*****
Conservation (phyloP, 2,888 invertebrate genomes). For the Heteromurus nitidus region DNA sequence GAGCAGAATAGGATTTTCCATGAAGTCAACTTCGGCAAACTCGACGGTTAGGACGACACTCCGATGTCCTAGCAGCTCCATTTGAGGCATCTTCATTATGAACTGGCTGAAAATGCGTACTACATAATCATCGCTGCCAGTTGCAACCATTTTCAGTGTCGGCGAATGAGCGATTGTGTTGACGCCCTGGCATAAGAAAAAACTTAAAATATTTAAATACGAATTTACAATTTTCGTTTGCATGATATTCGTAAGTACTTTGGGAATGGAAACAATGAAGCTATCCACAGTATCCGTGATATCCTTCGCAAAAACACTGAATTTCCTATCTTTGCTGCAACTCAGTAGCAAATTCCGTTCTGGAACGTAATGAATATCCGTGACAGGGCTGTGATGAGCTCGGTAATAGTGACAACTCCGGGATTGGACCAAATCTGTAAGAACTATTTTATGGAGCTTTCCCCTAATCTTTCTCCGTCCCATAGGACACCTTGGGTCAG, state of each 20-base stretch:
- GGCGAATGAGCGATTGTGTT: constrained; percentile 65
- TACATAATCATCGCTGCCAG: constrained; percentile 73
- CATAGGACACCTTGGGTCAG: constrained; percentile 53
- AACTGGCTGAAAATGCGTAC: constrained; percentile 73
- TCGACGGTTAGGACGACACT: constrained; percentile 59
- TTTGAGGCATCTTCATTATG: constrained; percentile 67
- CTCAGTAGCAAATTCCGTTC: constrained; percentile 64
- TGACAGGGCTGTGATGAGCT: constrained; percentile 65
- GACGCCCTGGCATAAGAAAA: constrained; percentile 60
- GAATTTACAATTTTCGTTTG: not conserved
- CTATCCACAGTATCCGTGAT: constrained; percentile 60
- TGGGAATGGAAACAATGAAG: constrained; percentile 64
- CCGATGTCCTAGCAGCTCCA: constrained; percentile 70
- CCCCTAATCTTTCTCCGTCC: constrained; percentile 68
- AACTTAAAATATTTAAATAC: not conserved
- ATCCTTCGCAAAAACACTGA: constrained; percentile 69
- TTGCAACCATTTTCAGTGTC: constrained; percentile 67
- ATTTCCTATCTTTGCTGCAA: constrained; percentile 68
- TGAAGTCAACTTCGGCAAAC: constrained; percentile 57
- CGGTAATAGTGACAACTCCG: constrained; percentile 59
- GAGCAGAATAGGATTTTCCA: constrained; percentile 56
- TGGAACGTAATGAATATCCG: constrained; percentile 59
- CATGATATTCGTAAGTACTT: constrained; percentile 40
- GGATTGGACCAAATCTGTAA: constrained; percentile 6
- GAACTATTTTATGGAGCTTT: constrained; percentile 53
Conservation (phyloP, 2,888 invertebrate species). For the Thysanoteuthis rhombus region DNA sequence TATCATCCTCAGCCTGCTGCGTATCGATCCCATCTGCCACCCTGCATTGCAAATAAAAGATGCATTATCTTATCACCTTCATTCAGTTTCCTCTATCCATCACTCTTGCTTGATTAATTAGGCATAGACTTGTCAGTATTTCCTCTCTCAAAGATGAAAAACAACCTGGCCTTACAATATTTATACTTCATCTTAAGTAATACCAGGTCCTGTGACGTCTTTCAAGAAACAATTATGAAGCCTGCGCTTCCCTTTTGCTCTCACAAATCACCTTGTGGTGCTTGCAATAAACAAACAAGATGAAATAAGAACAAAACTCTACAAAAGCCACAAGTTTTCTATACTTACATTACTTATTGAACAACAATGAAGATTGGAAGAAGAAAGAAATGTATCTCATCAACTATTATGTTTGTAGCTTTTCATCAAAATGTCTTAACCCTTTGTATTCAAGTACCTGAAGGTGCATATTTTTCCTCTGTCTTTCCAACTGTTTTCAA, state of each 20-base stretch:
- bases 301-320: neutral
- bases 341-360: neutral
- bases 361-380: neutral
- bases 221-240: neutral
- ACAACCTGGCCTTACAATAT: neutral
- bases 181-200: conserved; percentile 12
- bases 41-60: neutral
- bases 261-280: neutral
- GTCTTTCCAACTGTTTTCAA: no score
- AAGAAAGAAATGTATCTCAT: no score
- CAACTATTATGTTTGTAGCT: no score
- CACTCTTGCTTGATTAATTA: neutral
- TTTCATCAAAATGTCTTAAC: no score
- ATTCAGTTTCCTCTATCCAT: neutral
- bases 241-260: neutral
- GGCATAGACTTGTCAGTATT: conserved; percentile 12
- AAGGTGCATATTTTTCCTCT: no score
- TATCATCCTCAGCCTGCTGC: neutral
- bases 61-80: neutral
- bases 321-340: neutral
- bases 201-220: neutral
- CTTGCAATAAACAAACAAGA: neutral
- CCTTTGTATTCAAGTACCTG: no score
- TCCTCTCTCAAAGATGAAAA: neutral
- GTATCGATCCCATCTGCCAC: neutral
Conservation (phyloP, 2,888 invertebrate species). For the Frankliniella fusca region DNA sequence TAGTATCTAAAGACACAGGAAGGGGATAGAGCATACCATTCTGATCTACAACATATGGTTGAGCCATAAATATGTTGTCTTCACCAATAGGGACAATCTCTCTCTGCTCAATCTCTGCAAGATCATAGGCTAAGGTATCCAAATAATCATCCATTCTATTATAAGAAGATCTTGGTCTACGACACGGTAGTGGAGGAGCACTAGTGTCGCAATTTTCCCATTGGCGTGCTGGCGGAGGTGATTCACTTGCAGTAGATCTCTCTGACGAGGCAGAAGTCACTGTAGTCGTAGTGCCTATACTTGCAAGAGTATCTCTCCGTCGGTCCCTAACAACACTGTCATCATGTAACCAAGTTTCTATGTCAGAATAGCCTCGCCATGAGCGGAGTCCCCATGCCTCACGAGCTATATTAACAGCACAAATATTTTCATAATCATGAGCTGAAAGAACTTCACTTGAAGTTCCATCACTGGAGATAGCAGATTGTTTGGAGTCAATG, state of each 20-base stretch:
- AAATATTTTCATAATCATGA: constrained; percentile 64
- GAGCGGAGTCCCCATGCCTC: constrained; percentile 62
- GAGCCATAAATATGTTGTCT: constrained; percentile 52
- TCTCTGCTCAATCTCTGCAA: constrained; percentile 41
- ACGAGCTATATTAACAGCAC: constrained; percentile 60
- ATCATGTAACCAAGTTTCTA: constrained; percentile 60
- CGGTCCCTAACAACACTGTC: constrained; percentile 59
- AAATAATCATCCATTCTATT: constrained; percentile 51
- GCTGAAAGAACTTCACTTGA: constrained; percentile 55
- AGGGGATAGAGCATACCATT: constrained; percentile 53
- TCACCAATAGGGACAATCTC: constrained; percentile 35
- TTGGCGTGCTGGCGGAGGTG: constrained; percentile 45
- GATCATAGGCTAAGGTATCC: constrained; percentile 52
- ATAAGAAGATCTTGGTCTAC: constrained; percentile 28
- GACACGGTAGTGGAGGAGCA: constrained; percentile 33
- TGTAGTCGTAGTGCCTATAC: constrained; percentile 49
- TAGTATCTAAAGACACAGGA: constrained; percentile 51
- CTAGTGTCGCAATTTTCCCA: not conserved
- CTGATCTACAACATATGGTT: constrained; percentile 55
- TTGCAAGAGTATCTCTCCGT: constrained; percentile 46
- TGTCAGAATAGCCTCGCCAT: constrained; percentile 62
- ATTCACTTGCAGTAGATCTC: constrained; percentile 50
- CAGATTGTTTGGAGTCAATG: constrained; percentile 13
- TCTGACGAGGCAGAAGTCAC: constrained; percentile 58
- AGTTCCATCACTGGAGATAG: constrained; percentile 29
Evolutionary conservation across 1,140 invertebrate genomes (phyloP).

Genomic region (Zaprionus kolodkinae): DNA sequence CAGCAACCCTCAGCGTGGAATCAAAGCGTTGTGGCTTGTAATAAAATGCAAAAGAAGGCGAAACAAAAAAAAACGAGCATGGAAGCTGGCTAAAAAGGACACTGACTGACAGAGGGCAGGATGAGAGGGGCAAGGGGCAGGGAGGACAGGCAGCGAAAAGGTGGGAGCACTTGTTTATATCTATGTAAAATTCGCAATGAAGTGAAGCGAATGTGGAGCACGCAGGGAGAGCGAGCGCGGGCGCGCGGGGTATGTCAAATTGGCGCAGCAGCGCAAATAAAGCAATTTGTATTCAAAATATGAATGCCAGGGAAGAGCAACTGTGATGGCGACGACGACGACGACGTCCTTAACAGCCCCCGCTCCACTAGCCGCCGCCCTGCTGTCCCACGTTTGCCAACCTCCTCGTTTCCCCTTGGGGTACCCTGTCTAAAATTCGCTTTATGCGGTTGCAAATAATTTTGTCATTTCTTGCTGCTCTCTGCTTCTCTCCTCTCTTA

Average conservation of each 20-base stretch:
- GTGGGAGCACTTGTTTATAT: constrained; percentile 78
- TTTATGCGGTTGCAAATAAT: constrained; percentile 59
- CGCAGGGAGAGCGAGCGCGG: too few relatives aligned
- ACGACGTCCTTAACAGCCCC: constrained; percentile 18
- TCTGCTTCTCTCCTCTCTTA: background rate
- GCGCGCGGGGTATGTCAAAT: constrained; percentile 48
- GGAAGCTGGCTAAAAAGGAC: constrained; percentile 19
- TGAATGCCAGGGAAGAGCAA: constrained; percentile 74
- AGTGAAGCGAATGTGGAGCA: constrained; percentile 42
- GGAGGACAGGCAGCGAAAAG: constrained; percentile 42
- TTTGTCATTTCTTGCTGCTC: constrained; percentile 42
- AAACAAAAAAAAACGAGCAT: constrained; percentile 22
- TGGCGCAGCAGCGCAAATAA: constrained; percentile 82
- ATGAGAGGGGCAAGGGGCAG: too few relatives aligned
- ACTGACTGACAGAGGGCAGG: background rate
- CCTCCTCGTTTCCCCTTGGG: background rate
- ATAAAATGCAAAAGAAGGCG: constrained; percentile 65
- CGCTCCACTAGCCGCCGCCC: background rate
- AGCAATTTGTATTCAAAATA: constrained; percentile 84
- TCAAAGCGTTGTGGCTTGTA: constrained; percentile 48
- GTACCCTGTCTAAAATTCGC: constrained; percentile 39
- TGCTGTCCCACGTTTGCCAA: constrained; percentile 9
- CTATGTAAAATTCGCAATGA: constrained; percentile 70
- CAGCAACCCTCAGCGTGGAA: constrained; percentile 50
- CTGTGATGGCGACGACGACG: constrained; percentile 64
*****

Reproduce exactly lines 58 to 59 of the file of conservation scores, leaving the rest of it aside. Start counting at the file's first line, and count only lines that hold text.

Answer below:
- ACGAGCTATATTAACAGCAC: constrained; percentile 60
- ATCATGTAACCAAGTTTCTA: constrained; percentile 60